One of these days I’ll get good enough on the wheel where I can plan things out, coerce the clay to do my bidding, but for now, I’ll take these happy accidents when I can. Especially if ice cream is involved.

Bay Leaf and Vanilla Bean Ice Cream

Fresh Bay Leaf and Vanilla Bean Ice Cream

This twist on a classic French vanilla bean ice cream uses fresh bay leaf for a unique and unexpected ice cream flavor that is anything but plain vanilla.

Ingredients:

  • 1 1/2 cups heavy cream, divided
  • 1 1/2 cups whole milk, plus more as needed
  • 1 fresh vanilla bean, split and seeds scraped out
  • 2 fresh bay leaves
  • 2/3 cup (133g) granulated sugar
  • 1 tablespoon corn syrup
  • 1/2 teaspoon fine sea salt
  • 5 large egg yolks

Directions:

  1. Combine 1/2 cup cream and milk in a saucepan, along with bay leaves and the split vanilla bean and its seeds.  If you want you can lightly tear or crush the bay leaves with the back of a knife to release more of the flavor. Heat over medium-low heat, stirring occasionally, until mixture just starts to steam.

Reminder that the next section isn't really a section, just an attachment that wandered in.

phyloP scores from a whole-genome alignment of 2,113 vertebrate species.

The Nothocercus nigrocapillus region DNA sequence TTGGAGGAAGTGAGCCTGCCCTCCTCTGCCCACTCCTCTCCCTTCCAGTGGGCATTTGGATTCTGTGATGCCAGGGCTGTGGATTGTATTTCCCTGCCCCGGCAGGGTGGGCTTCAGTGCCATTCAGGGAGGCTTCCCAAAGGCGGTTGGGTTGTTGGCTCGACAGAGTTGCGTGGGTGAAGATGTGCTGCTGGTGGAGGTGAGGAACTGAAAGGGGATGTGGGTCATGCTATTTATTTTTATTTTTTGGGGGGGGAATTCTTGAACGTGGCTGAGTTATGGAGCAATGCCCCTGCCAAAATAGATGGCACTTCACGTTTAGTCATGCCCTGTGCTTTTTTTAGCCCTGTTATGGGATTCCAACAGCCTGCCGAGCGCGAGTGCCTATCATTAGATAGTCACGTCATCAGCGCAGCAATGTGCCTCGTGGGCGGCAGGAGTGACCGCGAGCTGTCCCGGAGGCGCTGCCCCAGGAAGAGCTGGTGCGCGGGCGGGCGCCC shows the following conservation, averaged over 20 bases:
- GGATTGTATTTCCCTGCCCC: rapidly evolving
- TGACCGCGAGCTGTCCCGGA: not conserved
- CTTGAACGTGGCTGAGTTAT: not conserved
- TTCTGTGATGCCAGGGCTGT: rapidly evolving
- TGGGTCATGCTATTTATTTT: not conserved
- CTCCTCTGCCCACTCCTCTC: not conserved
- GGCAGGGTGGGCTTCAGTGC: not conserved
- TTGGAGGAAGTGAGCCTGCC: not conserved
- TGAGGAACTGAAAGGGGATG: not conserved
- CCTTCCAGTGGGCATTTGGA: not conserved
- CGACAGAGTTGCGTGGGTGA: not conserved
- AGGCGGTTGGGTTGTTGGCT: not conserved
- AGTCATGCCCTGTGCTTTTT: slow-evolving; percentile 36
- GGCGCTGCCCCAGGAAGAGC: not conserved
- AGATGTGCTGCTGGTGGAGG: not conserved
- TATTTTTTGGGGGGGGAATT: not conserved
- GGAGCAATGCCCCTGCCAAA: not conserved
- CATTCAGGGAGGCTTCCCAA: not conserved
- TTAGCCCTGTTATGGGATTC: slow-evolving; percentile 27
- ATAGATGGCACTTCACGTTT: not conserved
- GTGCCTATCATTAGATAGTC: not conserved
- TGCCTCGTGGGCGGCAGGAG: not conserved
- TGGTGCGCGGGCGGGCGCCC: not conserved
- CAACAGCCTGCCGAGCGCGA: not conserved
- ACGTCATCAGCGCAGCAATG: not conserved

2. Remove from heat, cover and let steep for 30 to 60 minutes, until the bay leaf flavor is infused throughout the cream. Remove bay leaves and vanilla pods.
  3. Meanwhile, assemble an ice bath by pouring remaining 1 cup of the heavy cream into a heat-proof bowl and nest inside a larger bowl filled with ice water. Alternatively, you can use a gallon sized freezer bag nestled in a bowl of ice water. Place a fine mesh sieve over the top of the bag or bowls.
  4. Return infused milk mixture to medium heat. Add sugar, corn syrup and salt and cook, stirring occasionally, until it starts to steam and barely bubble around the edges (do not let it boil).